'Hump Day' Is Upon Us
When I think of "hump day" in this country, I consider what's done versus what's left to do. For those that need some help understanding what we do, this post will give you an idea.
Its been six months since we departed Yuma, Ariz. We moved an entire utility helicopter battalion to a hostile environment halfway around the world, taking just two weeks to begin flying a mission and working with the Marine Corps. During the first couple months, we all worked out of Al Asad, an air base so huge that walking to and from work sucked up most of the day. We learned there why the Army made a helicopter battalion practice land navigation before deployment.
We learned that flying a Black Hawk for six hours under night-vision goggles would become the norm, a far cry from the 90 minutes we usually flew for training in the U.S. The maintenance personnel learned that we could operate only if a working crew was on around the clock.
Alpha company was ordered to move again, to Al Taquaddum. In two days we moved an entire flight company halfway to Baghdad -- while continuing to fly missions. As temperatures rose with the onset of summer, Alpha's crew chiefs and door gunners learned they would have to pull maintenance without hangar space, baking in the sun as they continued to provide support 24/7, maintaining aircraft and providing the eyes and security for pilots flying missions. Keep in mind maintenance only happens when the aircraft are parked, so crew chiefs and door gunners have to fly their missions -- a five- to nine-hour ordeals -- then stick around to make sure the aircraft are ready to be deployed on the next shift. Their long hours and sweat keep this unit flying.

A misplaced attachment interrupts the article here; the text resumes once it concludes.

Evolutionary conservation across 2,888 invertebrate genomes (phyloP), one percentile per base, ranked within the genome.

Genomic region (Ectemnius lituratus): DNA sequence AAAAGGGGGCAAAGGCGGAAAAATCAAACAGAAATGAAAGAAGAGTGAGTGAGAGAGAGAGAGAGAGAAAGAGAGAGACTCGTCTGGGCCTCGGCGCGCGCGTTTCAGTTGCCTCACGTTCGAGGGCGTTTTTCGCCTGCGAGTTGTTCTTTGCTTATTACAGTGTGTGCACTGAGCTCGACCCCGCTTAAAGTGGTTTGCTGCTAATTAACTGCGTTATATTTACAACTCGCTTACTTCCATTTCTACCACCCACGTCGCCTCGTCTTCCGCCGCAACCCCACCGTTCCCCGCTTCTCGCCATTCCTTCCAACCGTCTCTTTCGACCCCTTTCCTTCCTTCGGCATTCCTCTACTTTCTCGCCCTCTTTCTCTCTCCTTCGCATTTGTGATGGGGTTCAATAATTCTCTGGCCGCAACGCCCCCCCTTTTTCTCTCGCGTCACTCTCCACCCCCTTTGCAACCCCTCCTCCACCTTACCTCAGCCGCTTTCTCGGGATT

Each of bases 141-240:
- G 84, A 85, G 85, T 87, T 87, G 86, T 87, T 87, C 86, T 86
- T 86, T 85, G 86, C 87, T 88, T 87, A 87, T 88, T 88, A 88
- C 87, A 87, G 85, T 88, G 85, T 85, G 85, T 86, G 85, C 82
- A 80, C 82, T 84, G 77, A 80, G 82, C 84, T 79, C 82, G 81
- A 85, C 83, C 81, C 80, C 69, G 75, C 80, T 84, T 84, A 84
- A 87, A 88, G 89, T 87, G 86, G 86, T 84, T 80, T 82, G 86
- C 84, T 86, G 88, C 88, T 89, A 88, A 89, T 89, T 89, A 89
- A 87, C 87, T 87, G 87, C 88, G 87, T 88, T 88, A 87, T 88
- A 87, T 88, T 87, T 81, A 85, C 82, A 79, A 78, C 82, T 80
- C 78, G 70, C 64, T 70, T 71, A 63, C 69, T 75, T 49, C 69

During the first half of our time in Iraq, we have spent countless hours building relationships and infrastructure to make our jobs easier. Hopefully this will pay off as we move into the second half. We have several hurdles ahead, one of which will be simultaneously the most rewarding and the most challenging. Preparation for moving back to the U.S. will be hard because we have to pack up and pare down, all while providing a continuous level of operations. It will be the most rewarding because each of us will start to see the signs of going home to family, friends and the civilian lives we all left behind.
This is just a small overview of what we've done and I hope there are those in the unit that feel comfortable, keeping OPSEC in mind, to add to what we've done and what we have left to do in the days to come.
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